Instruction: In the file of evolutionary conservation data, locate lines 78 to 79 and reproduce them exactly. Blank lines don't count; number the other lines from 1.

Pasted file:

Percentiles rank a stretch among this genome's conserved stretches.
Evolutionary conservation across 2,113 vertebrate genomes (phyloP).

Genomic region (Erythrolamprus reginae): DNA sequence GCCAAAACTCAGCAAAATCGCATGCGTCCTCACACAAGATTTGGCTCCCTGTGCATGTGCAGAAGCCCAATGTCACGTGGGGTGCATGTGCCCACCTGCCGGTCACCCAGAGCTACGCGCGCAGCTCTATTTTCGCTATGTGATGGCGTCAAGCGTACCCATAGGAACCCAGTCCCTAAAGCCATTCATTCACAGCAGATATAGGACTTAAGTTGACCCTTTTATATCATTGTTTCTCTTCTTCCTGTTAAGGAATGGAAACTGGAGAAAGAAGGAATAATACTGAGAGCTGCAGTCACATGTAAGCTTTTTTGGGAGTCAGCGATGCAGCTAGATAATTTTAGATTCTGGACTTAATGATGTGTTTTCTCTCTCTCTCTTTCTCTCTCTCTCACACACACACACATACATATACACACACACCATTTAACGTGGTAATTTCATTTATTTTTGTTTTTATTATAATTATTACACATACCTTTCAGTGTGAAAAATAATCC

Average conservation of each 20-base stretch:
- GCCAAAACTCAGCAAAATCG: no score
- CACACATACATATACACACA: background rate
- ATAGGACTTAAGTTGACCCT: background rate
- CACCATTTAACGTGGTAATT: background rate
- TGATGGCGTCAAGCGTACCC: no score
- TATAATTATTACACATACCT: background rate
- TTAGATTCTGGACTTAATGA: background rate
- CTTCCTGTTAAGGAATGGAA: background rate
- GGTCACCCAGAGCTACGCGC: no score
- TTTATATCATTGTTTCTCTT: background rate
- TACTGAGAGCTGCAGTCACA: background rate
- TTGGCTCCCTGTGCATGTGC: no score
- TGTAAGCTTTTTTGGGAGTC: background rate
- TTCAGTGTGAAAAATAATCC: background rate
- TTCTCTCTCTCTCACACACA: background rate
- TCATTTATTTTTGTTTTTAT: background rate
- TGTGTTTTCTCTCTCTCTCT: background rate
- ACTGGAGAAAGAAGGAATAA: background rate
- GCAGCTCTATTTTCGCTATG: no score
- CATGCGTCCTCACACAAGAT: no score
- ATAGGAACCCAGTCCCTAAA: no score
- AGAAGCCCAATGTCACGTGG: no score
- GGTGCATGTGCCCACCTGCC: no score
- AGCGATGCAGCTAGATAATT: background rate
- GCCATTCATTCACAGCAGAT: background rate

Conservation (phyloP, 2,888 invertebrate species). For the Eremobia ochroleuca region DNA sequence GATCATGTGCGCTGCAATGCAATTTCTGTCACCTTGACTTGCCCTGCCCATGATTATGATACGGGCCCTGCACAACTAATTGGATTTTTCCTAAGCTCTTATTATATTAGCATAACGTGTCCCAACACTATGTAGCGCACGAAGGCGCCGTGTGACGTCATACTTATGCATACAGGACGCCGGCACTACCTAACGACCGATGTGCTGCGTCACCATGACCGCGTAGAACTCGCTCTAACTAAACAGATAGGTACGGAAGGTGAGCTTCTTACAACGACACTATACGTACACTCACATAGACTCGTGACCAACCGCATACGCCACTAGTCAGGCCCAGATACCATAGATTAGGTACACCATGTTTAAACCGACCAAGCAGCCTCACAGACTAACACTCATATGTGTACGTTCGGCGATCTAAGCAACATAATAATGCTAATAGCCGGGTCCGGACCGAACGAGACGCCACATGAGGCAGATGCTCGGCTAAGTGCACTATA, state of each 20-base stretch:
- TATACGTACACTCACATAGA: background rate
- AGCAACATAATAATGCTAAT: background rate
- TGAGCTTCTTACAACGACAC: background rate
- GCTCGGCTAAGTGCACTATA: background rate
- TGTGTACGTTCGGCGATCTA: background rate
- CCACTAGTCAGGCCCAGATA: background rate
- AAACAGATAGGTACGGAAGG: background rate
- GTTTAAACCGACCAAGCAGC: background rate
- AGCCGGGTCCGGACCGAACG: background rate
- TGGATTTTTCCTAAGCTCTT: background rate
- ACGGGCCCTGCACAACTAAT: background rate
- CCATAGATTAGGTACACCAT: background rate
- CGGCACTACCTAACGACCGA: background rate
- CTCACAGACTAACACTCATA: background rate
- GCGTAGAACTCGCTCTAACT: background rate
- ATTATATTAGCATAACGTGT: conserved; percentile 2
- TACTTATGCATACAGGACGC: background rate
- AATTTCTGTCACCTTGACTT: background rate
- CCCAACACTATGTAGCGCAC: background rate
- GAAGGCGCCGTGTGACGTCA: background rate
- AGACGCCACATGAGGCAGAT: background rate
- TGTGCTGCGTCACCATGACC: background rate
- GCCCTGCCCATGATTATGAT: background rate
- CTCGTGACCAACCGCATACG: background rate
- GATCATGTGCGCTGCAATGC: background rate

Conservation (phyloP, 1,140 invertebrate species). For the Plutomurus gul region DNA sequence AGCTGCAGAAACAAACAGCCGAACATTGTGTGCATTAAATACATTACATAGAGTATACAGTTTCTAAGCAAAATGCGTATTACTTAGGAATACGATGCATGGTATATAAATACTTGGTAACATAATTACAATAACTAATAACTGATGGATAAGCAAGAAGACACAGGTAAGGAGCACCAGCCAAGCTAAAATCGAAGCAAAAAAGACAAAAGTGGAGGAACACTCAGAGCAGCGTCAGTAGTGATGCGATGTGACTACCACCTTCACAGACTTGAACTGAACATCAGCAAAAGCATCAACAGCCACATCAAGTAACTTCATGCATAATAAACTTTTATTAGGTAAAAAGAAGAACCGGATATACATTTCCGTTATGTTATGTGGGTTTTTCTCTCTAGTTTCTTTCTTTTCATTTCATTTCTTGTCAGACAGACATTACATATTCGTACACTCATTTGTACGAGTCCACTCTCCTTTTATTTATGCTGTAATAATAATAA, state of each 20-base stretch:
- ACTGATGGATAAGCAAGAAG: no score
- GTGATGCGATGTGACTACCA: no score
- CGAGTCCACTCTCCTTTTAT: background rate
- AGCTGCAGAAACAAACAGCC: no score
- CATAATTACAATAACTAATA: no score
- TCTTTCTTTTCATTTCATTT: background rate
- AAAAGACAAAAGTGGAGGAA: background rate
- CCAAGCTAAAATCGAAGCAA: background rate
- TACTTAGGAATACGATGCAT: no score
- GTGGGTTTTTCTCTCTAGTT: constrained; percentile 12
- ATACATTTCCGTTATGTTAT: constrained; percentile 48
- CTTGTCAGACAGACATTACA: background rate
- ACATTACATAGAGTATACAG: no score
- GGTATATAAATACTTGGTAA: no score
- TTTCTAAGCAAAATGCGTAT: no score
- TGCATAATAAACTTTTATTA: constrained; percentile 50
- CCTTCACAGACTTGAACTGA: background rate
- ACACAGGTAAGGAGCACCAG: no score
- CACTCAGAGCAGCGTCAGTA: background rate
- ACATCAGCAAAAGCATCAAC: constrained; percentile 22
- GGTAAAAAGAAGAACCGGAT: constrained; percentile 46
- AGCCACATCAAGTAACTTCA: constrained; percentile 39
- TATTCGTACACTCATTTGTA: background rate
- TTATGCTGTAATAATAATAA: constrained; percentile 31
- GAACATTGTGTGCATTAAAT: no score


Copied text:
- AGCCACATCAAGTAACTTCA: constrained; percentile 39
- TATTCGTACACTCATTTGTA: background rate